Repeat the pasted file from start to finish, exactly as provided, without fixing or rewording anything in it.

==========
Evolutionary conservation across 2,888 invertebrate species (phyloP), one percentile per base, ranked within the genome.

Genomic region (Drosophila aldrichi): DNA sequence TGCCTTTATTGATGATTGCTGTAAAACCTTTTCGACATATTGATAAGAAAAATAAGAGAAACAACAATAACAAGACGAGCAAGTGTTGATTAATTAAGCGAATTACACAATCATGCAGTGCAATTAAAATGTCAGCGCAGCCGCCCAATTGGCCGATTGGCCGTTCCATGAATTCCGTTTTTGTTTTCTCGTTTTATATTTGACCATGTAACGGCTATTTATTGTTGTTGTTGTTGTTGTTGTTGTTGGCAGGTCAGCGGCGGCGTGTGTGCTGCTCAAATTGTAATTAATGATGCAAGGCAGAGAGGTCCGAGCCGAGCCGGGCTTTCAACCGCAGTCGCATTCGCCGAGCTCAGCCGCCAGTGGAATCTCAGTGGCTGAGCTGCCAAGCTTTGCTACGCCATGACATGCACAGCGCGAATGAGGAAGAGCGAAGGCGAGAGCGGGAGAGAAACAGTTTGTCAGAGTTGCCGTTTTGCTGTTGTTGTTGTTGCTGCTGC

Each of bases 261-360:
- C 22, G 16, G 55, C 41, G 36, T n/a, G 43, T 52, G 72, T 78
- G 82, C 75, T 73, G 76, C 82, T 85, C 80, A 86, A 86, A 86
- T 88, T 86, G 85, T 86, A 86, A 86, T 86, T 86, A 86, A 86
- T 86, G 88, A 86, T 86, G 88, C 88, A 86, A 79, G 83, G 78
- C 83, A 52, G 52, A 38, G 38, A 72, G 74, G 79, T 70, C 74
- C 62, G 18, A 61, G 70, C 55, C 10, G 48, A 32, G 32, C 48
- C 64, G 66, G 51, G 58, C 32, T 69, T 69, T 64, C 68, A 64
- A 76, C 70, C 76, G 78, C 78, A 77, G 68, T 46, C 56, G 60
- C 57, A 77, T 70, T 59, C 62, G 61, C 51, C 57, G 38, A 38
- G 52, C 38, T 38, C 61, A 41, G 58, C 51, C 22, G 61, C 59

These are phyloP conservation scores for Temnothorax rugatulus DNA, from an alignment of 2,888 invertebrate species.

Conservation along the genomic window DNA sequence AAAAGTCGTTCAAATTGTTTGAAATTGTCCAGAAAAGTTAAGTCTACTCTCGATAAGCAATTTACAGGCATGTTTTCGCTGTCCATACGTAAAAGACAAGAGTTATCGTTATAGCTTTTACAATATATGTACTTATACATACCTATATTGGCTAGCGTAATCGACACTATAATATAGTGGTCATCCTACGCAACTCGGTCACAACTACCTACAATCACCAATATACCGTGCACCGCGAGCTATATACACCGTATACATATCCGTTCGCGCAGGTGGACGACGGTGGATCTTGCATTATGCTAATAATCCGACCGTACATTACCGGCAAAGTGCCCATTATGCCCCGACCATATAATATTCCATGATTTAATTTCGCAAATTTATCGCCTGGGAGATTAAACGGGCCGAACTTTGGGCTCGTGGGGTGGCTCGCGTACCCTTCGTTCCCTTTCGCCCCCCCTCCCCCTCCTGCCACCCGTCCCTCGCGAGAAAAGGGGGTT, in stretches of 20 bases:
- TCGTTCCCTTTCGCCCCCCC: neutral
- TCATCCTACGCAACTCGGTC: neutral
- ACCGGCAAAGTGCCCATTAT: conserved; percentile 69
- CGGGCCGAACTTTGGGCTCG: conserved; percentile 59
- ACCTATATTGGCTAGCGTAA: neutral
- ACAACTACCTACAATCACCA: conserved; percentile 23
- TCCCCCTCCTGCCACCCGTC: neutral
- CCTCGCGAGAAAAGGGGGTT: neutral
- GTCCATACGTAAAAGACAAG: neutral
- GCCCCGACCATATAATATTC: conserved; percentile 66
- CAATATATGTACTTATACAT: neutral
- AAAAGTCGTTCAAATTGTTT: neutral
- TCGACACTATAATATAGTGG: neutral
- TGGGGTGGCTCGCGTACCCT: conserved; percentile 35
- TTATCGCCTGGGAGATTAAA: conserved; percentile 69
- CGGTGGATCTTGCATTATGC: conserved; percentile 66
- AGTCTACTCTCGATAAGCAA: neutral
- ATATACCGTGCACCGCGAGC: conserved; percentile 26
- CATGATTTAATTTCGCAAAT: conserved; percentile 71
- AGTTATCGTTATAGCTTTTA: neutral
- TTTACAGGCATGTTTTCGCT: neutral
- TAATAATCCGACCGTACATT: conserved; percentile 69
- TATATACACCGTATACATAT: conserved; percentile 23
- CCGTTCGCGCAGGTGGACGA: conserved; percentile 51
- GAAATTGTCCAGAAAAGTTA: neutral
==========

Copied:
Evolutionary conservation across 2,888 invertebrate species (phyloP), one percentile per base, ranked within the genome.

Genomic region (Drosophila aldrichi): DNA sequence TGCCTTTATTGATGATTGCTGTAAAACCTTTTCGACATATTGATAAGAAAAATAAGAGAAACAACAATAACAAGACGAGCAAGTGTTGATTAATTAAGCGAATTACACAATCATGCAGTGCAATTAAAATGTCAGCGCAGCCGCCCAATTGGCCGATTGGCCGTTCCATGAATTCCGTTTTTGTTTTCTCGTTTTATATTTGACCATGTAACGGCTATTTATTGTTGTTGTTGTTGTTGTTGTTGTTGGCAGGTCAGCGGCGGCGTGTGTGCTGCTCAAATTGTAATTAATGATGCAAGGCAGAGAGGTCCGAGCCGAGCCGGGCTTTCAACCGCAGTCGCATTCGCCGAGCTCAGCCGCCAGTGGAATCTCAGTGGCTGAGCTGCCAAGCTTTGCTACGCCATGACATGCACAGCGCGAATGAGGAAGAGCGAAGGCGAGAGCGGGAGAGAAACAGTTTGTCAGAGTTGCCGTTTTGCTGTTGTTGTTGTTGCTGCTGC

Each of bases 261-360:
- C 22, G 16, G 55, C 41, G 36, T n/a, G 43, T 52, G 72, T 78
- G 82, C 75, T 73, G 76, C 82, T 85, C 80, A 86, A 86, A 86
- T 88, T 86, G 85, T 86, A 86, A 86, T 86, T 86, A 86, A 86
- T 86, G 88, A 86, T 86, G 88, C 88, A 86, A 79, G 83, G 78
- C 83, A 52, G 52, A 38, G 38, A 72, G 74, G 79, T 70, C 74
- C 62, G 18, A 61, G 70, C 55, C 10, G 48, A 32, G 32, C 48
- C 64, G 66, G 51, G 58, C 32, T 69, T 69, T 64, C 68, A 64
- A 76, C 70, C 76, G 78, C 78, A 77, G 68, T 46, C 56, G 60
- C 57, A 77, T 70, T 59, C 62, G 61, C 51, C 57, G 38, A 38
- G 52, C 38, T 38, C 61, A 41, G 58, C 51, C 22, G 61, C 59

These are phyloP conservation scores for Temnothorax rugatulus DNA, from an alignment of 2,888 invertebrate species.

Conservation along the genomic window DNA sequence AAAAGTCGTTCAAATTGTTTGAAATTGTCCAGAAAAGTTAAGTCTACTCTCGATAAGCAATTTACAGGCATGTTTTCGCTGTCCATACGTAAAAGACAAGAGTTATCGTTATAGCTTTTACAATATATGTACTTATACATACCTATATTGGCTAGCGTAATCGACACTATAATATAGTGGTCATCCTACGCAACTCGGTCACAACTACCTACAATCACCAATATACCGTGCACCGCGAGCTATATACACCGTATACATATCCGTTCGCGCAGGTGGACGACGGTGGATCTTGCATTATGCTAATAATCCGACCGTACATTACCGGCAAAGTGCCCATTATGCCCCGACCATATAATATTCCATGATTTAATTTCGCAAATTTATCGCCTGGGAGATTAAACGGGCCGAACTTTGGGCTCGTGGGGTGGCTCGCGTACCCTTCGTTCCCTTTCGCCCCCCCTCCCCCTCCTGCCACCCGTCCCTCGCGAGAAAAGGGGGTT, in stretches of 20 bases:
- TCGTTCCCTTTCGCCCCCCC: neutral
- TCATCCTACGCAACTCGGTC: neutral
- ACCGGCAAAGTGCCCATTAT: conserved; percentile 69
- CGGGCCGAACTTTGGGCTCG: conserved; percentile 59
- ACCTATATTGGCTAGCGTAA: neutral
- ACAACTACCTACAATCACCA: conserved; percentile 23
- TCCCCCTCCTGCCACCCGTC: neutral
- CCTCGCGAGAAAAGGGGGTT: neutral
- GTCCATACGTAAAAGACAAG: neutral
- GCCCCGACCATATAATATTC: conserved; percentile 66
- CAATATATGTACTTATACAT: neutral
- AAAAGTCGTTCAAATTGTTT: neutral
- TCGACACTATAATATAGTGG: neutral
- TGGGGTGGCTCGCGTACCCT: conserved; percentile 35
- TTATCGCCTGGGAGATTAAA: conserved; percentile 69
- CGGTGGATCTTGCATTATGC: conserved; percentile 66
- AGTCTACTCTCGATAAGCAA: neutral
- ATATACCGTGCACCGCGAGC: conserved; percentile 26
- CATGATTTAATTTCGCAAAT: conserved; percentile 71
- AGTTATCGTTATAGCTTTTA: neutral
- TTTACAGGCATGTTTTCGCT: neutral
- TAATAATCCGACCGTACATT: conserved; percentile 69
- TATATACACCGTATACATAT: conserved; percentile 23
- CCGTTCGCGCAGGTGGACGA: conserved; percentile 51
- GAAATTGTCCAGAAAAGTTA: neutral